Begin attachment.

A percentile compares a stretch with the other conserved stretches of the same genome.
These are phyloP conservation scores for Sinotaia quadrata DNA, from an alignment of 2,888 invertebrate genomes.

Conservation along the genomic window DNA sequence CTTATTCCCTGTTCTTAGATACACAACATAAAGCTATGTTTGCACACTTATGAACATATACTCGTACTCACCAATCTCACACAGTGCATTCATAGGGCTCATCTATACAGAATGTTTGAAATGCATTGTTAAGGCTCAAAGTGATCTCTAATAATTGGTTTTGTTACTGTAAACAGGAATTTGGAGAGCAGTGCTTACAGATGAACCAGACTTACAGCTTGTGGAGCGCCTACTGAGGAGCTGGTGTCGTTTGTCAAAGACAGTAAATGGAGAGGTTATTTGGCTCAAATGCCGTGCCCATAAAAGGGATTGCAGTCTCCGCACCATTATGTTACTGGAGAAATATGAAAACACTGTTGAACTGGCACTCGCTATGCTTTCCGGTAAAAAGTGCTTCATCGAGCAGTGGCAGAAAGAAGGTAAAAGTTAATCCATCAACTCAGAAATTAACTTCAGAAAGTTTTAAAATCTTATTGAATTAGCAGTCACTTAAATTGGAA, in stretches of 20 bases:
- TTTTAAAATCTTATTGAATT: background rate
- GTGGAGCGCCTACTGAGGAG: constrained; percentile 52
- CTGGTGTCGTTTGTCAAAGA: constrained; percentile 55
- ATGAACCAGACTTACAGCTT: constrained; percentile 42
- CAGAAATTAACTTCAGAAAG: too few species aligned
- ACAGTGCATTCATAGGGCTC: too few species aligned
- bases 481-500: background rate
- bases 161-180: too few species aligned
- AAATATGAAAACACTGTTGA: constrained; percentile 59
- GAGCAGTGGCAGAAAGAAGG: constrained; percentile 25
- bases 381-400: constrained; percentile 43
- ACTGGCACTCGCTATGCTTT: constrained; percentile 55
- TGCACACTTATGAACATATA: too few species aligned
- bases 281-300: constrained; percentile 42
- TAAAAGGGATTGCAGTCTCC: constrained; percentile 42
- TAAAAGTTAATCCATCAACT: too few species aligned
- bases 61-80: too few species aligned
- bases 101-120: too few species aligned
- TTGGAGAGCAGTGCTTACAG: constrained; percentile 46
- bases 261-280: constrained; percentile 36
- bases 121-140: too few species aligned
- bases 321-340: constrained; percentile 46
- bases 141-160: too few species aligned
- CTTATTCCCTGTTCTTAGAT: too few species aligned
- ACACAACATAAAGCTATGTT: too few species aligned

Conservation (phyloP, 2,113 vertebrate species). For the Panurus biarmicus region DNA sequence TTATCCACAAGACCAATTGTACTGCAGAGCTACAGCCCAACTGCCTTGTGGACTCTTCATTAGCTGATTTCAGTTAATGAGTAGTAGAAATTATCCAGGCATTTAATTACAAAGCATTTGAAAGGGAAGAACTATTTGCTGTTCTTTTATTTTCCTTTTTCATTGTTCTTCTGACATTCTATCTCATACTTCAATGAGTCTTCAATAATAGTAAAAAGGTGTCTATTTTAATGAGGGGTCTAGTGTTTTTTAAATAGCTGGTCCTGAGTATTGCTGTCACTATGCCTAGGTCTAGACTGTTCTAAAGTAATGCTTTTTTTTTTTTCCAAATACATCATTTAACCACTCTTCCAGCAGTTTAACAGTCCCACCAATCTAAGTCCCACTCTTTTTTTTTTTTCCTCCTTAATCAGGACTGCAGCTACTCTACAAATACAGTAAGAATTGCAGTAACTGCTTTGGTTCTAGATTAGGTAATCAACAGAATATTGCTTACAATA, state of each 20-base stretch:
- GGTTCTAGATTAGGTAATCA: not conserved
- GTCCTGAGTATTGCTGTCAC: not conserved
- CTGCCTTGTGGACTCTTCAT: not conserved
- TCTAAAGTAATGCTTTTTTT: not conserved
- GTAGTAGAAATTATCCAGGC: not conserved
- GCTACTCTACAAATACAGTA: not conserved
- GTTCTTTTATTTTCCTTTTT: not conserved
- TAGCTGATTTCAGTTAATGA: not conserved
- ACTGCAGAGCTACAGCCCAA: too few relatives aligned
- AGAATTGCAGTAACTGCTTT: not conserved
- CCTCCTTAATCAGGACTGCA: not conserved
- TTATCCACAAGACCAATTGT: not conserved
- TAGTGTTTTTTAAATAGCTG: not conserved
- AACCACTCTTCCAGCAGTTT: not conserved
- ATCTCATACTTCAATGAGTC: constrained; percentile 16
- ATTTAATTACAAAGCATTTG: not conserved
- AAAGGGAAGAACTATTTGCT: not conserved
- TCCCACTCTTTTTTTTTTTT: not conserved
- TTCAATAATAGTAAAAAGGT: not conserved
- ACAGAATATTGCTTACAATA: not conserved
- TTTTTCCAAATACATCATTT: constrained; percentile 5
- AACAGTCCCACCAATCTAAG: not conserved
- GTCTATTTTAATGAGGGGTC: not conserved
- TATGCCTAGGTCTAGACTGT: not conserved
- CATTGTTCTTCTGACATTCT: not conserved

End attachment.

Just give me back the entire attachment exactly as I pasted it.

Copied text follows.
A percentile compares a stretch with the other conserved stretches of the same genome.
These are phyloP conservation scores for Sinotaia quadrata DNA, from an alignment of 2,888 invertebrate genomes.

Conservation along the genomic window DNA sequence CTTATTCCCTGTTCTTAGATACACAACATAAAGCTATGTTTGCACACTTATGAACATATACTCGTACTCACCAATCTCACACAGTGCATTCATAGGGCTCATCTATACAGAATGTTTGAAATGCATTGTTAAGGCTCAAAGTGATCTCTAATAATTGGTTTTGTTACTGTAAACAGGAATTTGGAGAGCAGTGCTTACAGATGAACCAGACTTACAGCTTGTGGAGCGCCTACTGAGGAGCTGGTGTCGTTTGTCAAAGACAGTAAATGGAGAGGTTATTTGGCTCAAATGCCGTGCCCATAAAAGGGATTGCAGTCTCCGCACCATTATGTTACTGGAGAAATATGAAAACACTGTTGAACTGGCACTCGCTATGCTTTCCGGTAAAAAGTGCTTCATCGAGCAGTGGCAGAAAGAAGGTAAAAGTTAATCCATCAACTCAGAAATTAACTTCAGAAAGTTTTAAAATCTTATTGAATTAGCAGTCACTTAAATTGGAA, in stretches of 20 bases:
- TTTTAAAATCTTATTGAATT: background rate
- GTGGAGCGCCTACTGAGGAG: constrained; percentile 52
- CTGGTGTCGTTTGTCAAAGA: constrained; percentile 55
- ATGAACCAGACTTACAGCTT: constrained; percentile 42
- CAGAAATTAACTTCAGAAAG: too few species aligned
- ACAGTGCATTCATAGGGCTC: too few species aligned
- bases 481-500: background rate
- bases 161-180: too few species aligned
- AAATATGAAAACACTGTTGA: constrained; percentile 59
- GAGCAGTGGCAGAAAGAAGG: constrained; percentile 25
- bases 381-400: constrained; percentile 43
- ACTGGCACTCGCTATGCTTT: constrained; percentile 55
- TGCACACTTATGAACATATA: too few species aligned
- bases 281-300: constrained; percentile 42
- TAAAAGGGATTGCAGTCTCC: constrained; percentile 42
- TAAAAGTTAATCCATCAACT: too few species aligned
- bases 61-80: too few species aligned
- bases 101-120: too few species aligned
- TTGGAGAGCAGTGCTTACAG: constrained; percentile 46
- bases 261-280: constrained; percentile 36
- bases 121-140: too few species aligned
- bases 321-340: constrained; percentile 46
- bases 141-160: too few species aligned
- CTTATTCCCTGTTCTTAGAT: too few species aligned
- ACACAACATAAAGCTATGTT: too few species aligned

Conservation (phyloP, 2,113 vertebrate species). For the Panurus biarmicus region DNA sequence TTATCCACAAGACCAATTGTACTGCAGAGCTACAGCCCAACTGCCTTGTGGACTCTTCATTAGCTGATTTCAGTTAATGAGTAGTAGAAATTATCCAGGCATTTAATTACAAAGCATTTGAAAGGGAAGAACTATTTGCTGTTCTTTTATTTTCCTTTTTCATTGTTCTTCTGACATTCTATCTCATACTTCAATGAGTCTTCAATAATAGTAAAAAGGTGTCTATTTTAATGAGGGGTCTAGTGTTTTTTAAATAGCTGGTCCTGAGTATTGCTGTCACTATGCCTAGGTCTAGACTGTTCTAAAGTAATGCTTTTTTTTTTTTCCAAATACATCATTTAACCACTCTTCCAGCAGTTTAACAGTCCCACCAATCTAAGTCCCACTCTTTTTTTTTTTTCCTCCTTAATCAGGACTGCAGCTACTCTACAAATACAGTAAGAATTGCAGTAACTGCTTTGGTTCTAGATTAGGTAATCAACAGAATATTGCTTACAATA, state of each 20-base stretch:
- GGTTCTAGATTAGGTAATCA: not conserved
- GTCCTGAGTATTGCTGTCAC: not conserved
- CTGCCTTGTGGACTCTTCAT: not conserved
- TCTAAAGTAATGCTTTTTTT: not conserved
- GTAGTAGAAATTATCCAGGC: not conserved
- GCTACTCTACAAATACAGTA: not conserved
- GTTCTTTTATTTTCCTTTTT: not conserved
- TAGCTGATTTCAGTTAATGA: not conserved
- ACTGCAGAGCTACAGCCCAA: too few relatives aligned
- AGAATTGCAGTAACTGCTTT: not conserved
- CCTCCTTAATCAGGACTGCA: not conserved
- TTATCCACAAGACCAATTGT: not conserved
- TAGTGTTTTTTAAATAGCTG: not conserved
- AACCACTCTTCCAGCAGTTT: not conserved
- ATCTCATACTTCAATGAGTC: constrained; percentile 16
- ATTTAATTACAAAGCATTTG: not conserved
- AAAGGGAAGAACTATTTGCT: not conserved
- TCCCACTCTTTTTTTTTTTT: not conserved
- TTCAATAATAGTAAAAAGGT: not conserved
- ACAGAATATTGCTTACAATA: not conserved
- TTTTTCCAAATACATCATTT: constrained; percentile 5
- AACAGTCCCACCAATCTAAG: not conserved
- GTCTATTTTAATGAGGGGTC: not conserved
- TATGCCTAGGTCTAGACTGT: not conserved
- CATTGTTCTTCTGACATTCT: not conserved